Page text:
(AFP) — Global healthcare charity Doctors Without Borders (MSF) said Friday it has suspended medical support in northern Mozambique following an attack by Islamist militants last week.
Gunmen descended on the town of Macomia in the early hours of May 28th, causing thousands of inhabitants to flee as security forces withdrew.
The insurgents set fire to homes, schools and government buildings and destroyed a health centre where MSF had been operating.
The charity said in a statement that its “teams have been forced to suspend medical support in Macomia” after the attack.
MSF had 27 staff working in Macomia — their only deployment in the gas-rich Cabo Delgado province, which has been grappling with an escalating jihadist insurgency since 2017.
“They hid in the bush for nearly two days terrified to come out,” said head of mission Caroline Gaudron Rose, adding that the escapees had all been rescued.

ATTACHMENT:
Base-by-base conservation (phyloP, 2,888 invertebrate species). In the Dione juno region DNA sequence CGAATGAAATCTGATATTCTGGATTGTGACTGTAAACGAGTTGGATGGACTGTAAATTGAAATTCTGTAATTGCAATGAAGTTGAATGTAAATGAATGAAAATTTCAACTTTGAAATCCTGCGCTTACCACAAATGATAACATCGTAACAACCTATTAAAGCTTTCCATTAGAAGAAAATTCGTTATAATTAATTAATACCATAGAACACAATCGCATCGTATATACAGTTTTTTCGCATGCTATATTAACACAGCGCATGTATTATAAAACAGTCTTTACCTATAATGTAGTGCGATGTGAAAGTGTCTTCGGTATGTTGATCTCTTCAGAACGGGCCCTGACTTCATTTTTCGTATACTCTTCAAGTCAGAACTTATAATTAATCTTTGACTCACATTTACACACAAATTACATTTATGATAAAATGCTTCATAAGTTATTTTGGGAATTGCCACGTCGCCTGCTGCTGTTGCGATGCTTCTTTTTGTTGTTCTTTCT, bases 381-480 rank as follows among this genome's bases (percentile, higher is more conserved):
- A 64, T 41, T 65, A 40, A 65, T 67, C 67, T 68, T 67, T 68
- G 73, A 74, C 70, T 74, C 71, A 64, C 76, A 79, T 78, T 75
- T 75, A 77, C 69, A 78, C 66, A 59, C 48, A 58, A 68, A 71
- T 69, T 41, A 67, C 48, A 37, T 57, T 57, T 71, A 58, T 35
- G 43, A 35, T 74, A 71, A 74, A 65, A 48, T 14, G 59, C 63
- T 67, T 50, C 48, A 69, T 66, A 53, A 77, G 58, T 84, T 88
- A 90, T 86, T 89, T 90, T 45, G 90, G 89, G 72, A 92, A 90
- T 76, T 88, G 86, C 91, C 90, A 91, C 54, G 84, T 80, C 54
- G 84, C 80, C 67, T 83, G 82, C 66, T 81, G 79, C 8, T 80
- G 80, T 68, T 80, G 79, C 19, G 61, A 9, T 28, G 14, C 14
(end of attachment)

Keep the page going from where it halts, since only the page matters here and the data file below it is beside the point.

“Our ability to reach those in need is jeopardised by this increase in violence.”
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Attacks by a shadowy Islamist group known as Al-Shabaab — which has no link to the group of the same name operating in Somalia and Kenya — have killed more than 1,100 people over the last two years.
The jihadists have grown bolder in recent weeks, stepping up attacks as part of a campaign for an Islamist caliphate in Cabo Delgado.
More than 211,000 people have fled their homes in the province, according to the UN, and there is growing concern among energy companies in the region.
MSF said there were still thousands of displaced people hiding in the bush following the attack.
“Without shelter, clean water and access to medical care, they are extremely vulnerable,” said Gaudron Rose.
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